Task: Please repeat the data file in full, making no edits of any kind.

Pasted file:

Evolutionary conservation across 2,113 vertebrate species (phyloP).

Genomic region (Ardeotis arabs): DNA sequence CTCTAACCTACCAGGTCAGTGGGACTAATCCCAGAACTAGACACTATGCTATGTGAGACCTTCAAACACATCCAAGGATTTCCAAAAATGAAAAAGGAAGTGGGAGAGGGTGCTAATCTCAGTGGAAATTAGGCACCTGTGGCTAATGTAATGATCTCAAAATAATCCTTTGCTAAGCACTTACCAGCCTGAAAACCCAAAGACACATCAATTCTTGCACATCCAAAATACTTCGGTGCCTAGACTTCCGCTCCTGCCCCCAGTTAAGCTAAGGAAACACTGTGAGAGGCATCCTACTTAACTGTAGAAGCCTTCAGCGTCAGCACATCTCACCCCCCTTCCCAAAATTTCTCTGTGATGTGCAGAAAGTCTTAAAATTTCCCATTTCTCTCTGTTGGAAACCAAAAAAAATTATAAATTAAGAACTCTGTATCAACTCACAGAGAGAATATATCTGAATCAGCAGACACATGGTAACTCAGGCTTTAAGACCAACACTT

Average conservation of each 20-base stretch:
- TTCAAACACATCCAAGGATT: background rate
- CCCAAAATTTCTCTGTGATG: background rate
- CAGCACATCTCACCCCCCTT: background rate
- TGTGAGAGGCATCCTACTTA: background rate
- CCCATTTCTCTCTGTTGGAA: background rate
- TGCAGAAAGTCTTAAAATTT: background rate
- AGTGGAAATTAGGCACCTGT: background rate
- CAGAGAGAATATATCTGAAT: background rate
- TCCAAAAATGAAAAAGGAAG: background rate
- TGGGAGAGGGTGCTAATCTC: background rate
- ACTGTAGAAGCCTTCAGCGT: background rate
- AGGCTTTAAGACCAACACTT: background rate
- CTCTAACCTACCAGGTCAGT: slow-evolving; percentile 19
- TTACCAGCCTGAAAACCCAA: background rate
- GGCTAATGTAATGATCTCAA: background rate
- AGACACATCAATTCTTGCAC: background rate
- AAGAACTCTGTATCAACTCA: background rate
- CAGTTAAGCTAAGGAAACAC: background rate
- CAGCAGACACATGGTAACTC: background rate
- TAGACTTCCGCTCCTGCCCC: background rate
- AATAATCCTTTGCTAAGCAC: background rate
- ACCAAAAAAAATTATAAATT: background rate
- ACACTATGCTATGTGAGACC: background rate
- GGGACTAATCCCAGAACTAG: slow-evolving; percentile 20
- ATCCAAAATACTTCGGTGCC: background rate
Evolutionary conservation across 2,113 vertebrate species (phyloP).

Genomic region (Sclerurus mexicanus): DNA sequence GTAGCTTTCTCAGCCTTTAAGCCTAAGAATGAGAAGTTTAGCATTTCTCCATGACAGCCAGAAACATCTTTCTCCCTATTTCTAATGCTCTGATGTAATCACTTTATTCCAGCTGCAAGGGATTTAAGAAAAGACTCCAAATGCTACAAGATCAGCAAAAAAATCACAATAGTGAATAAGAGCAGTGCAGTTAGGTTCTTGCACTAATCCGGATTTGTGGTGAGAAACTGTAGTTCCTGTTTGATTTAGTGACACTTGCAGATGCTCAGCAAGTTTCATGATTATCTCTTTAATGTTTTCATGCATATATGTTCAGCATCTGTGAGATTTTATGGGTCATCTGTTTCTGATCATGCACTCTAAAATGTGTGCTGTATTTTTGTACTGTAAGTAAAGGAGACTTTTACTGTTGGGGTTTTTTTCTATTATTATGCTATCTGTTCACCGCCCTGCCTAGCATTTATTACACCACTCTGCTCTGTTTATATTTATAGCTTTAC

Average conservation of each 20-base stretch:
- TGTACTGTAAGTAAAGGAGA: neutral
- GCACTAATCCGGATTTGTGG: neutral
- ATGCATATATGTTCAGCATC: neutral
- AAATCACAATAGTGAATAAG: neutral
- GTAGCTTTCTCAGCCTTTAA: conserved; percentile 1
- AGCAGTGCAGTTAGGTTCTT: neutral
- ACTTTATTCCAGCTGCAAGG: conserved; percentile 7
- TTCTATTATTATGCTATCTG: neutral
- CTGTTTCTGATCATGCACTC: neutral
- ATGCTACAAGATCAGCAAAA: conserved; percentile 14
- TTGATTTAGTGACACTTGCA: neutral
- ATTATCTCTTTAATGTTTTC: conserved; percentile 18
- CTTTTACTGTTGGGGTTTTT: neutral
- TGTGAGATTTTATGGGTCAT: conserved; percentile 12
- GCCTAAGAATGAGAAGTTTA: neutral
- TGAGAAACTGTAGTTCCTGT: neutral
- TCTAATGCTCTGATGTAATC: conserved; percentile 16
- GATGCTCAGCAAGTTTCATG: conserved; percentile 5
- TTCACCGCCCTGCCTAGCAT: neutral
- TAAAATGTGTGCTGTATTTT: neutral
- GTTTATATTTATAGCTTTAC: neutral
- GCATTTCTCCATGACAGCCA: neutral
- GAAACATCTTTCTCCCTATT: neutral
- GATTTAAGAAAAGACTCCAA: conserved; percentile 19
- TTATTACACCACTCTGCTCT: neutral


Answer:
Evolutionary conservation across 2,113 vertebrate species (phyloP).

Genomic region (Ardeotis arabs): DNA sequence CTCTAACCTACCAGGTCAGTGGGACTAATCCCAGAACTAGACACTATGCTATGTGAGACCTTCAAACACATCCAAGGATTTCCAAAAATGAAAAAGGAAGTGGGAGAGGGTGCTAATCTCAGTGGAAATTAGGCACCTGTGGCTAATGTAATGATCTCAAAATAATCCTTTGCTAAGCACTTACCAGCCTGAAAACCCAAAGACACATCAATTCTTGCACATCCAAAATACTTCGGTGCCTAGACTTCCGCTCCTGCCCCCAGTTAAGCTAAGGAAACACTGTGAGAGGCATCCTACTTAACTGTAGAAGCCTTCAGCGTCAGCACATCTCACCCCCCTTCCCAAAATTTCTCTGTGATGTGCAGAAAGTCTTAAAATTTCCCATTTCTCTCTGTTGGAAACCAAAAAAAATTATAAATTAAGAACTCTGTATCAACTCACAGAGAGAATATATCTGAATCAGCAGACACATGGTAACTCAGGCTTTAAGACCAACACTT

Average conservation of each 20-base stretch:
- TTCAAACACATCCAAGGATT: background rate
- CCCAAAATTTCTCTGTGATG: background rate
- CAGCACATCTCACCCCCCTT: background rate
- TGTGAGAGGCATCCTACTTA: background rate
- CCCATTTCTCTCTGTTGGAA: background rate
- TGCAGAAAGTCTTAAAATTT: background rate
- AGTGGAAATTAGGCACCTGT: background rate
- CAGAGAGAATATATCTGAAT: background rate
- TCCAAAAATGAAAAAGGAAG: background rate
- TGGGAGAGGGTGCTAATCTC: background rate
- ACTGTAGAAGCCTTCAGCGT: background rate
- AGGCTTTAAGACCAACACTT: background rate
- CTCTAACCTACCAGGTCAGT: slow-evolving; percentile 19
- TTACCAGCCTGAAAACCCAA: background rate
- GGCTAATGTAATGATCTCAA: background rate
- AGACACATCAATTCTTGCAC: background rate
- AAGAACTCTGTATCAACTCA: background rate
- CAGTTAAGCTAAGGAAACAC: background rate
- CAGCAGACACATGGTAACTC: background rate
- TAGACTTCCGCTCCTGCCCC: background rate
- AATAATCCTTTGCTAAGCAC: background rate
- ACCAAAAAAAATTATAAATT: background rate
- ACACTATGCTATGTGAGACC: background rate
- GGGACTAATCCCAGAACTAG: slow-evolving; percentile 20
- ATCCAAAATACTTCGGTGCC: background rate
Evolutionary conservation across 2,113 vertebrate species (phyloP).

Genomic region (Sclerurus mexicanus): DNA sequence GTAGCTTTCTCAGCCTTTAAGCCTAAGAATGAGAAGTTTAGCATTTCTCCATGACAGCCAGAAACATCTTTCTCCCTATTTCTAATGCTCTGATGTAATCACTTTATTCCAGCTGCAAGGGATTTAAGAAAAGACTCCAAATGCTACAAGATCAGCAAAAAAATCACAATAGTGAATAAGAGCAGTGCAGTTAGGTTCTTGCACTAATCCGGATTTGTGGTGAGAAACTGTAGTTCCTGTTTGATTTAGTGACACTTGCAGATGCTCAGCAAGTTTCATGATTATCTCTTTAATGTTTTCATGCATATATGTTCAGCATCTGTGAGATTTTATGGGTCATCTGTTTCTGATCATGCACTCTAAAATGTGTGCTGTATTTTTGTACTGTAAGTAAAGGAGACTTTTACTGTTGGGGTTTTTTTCTATTATTATGCTATCTGTTCACCGCCCTGCCTAGCATTTATTACACCACTCTGCTCTGTTTATATTTATAGCTTTAC

Average conservation of each 20-base stretch:
- TGTACTGTAAGTAAAGGAGA: neutral
- GCACTAATCCGGATTTGTGG: neutral
- ATGCATATATGTTCAGCATC: neutral
- AAATCACAATAGTGAATAAG: neutral
- GTAGCTTTCTCAGCCTTTAA: conserved; percentile 1
- AGCAGTGCAGTTAGGTTCTT: neutral
- ACTTTATTCCAGCTGCAAGG: conserved; percentile 7
- TTCTATTATTATGCTATCTG: neutral
- CTGTTTCTGATCATGCACTC: neutral
- ATGCTACAAGATCAGCAAAA: conserved; percentile 14
- TTGATTTAGTGACACTTGCA: neutral
- ATTATCTCTTTAATGTTTTC: conserved; percentile 18
- CTTTTACTGTTGGGGTTTTT: neutral
- TGTGAGATTTTATGGGTCAT: conserved; percentile 12
- GCCTAAGAATGAGAAGTTTA: neutral
- TGAGAAACTGTAGTTCCTGT: neutral
- TCTAATGCTCTGATGTAATC: conserved; percentile 16
- GATGCTCAGCAAGTTTCATG: conserved; percentile 5
- TTCACCGCCCTGCCTAGCAT: neutral
- TAAAATGTGTGCTGTATTTT: neutral
- GTTTATATTTATAGCTTTAC: neutral
- GCATTTCTCCATGACAGCCA: neutral
- GAAACATCTTTCTCCCTATT: neutral
- GATTTAAGAAAAGACTCCAA: conserved; percentile 19
- TTATTACACCACTCTGCTCT: neutral